*Current rates from the OPM website.

The biweekly cost*per $1,000 of Option B coverage: 

Age GroupBiweekly, per $1,000Monthly, per $1,000
Under 35$0.02$0.043
80 and over$2.88$6.240

*Current rates from the OPM website.

The takeaway: FEGLI is a great way to get intro-level coverage for your family, however, it becomes very expensive in the higher age bands. 

Take time to evaluate your goals for insurance and review all the options available to you, including FEGLI and independent policies, to find the right coverage. 

Federal Employees Dental and Vision Insurance Program (FEDVIP)

FEDVIP allows employees to purchase dental and vision coverage without limitation for preexisting conditions. Enrollment or changes can generally be made during federal benefits Open Season or upon experiencing a qualifying life event.

Premium per Pay Period

Dental Insurance$$
Vision Insurance$$

Federal Long Term Care Insurance Program (FLTCIP)

FLTCIP is an employer-sponsored group long-term care insurance program sponsored by OPM and administered by FedPoint on behalf of the insurance company John Hancock. 

Underwriting applies to all applicants outside of new hires, and employees must be eligible for FEHB to qualify.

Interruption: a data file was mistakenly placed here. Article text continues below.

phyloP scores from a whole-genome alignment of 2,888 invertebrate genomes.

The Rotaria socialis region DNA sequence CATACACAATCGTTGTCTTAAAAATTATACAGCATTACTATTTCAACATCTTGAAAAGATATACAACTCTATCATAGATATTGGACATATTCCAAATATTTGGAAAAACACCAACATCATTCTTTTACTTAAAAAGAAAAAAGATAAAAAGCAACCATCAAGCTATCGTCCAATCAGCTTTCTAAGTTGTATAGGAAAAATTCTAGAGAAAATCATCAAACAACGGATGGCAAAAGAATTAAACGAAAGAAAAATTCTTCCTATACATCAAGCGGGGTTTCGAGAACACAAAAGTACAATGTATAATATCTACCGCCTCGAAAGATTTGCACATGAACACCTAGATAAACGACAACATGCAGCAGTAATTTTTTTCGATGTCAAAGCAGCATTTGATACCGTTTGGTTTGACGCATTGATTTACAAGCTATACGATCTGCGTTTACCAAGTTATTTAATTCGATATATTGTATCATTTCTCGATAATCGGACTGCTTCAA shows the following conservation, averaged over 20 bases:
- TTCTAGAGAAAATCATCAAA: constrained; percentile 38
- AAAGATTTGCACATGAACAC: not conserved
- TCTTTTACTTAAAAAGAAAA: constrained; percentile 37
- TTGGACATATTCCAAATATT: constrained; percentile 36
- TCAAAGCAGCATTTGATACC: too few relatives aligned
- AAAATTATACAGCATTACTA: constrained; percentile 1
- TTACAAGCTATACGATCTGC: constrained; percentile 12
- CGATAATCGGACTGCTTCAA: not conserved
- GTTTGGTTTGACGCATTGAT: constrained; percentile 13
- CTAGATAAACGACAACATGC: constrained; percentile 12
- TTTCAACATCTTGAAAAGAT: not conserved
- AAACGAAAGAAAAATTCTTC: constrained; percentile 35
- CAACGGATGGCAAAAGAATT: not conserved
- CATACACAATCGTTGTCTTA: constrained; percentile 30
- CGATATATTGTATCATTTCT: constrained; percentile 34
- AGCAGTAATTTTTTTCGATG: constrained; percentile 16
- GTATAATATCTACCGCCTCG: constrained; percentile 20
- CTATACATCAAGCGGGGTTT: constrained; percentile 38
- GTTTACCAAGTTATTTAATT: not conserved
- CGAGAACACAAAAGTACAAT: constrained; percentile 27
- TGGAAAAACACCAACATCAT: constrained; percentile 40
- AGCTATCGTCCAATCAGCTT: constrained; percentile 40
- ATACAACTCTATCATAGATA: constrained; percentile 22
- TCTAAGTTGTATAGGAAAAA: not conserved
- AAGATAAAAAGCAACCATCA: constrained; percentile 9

The long-term care insurance market has changed significantly over the past ten years, and many insurers have raised premiums for policyholders. In fact, FLCTIP had a large premium increase a few years ago. 

There are no pricing discounts or agency subsidies that apply to purchasing long-term care through FLTCIP vs. buying private coverage. The biggest advantage may be waived underwriting for new hires, however many factors determine the right time to enroll. 

As long-term care insurance evolves with new options, including hybrid policies that leverage life insurance or annuities, it’s smart to give considerable thought before making a decision. 

Note, however, that OPM has suspended FLTCIP applications for new enrollees as of December 19, 2022.

Premium per Pay Period

LTC Insurance $

Flexible Spending Accounts (FSA)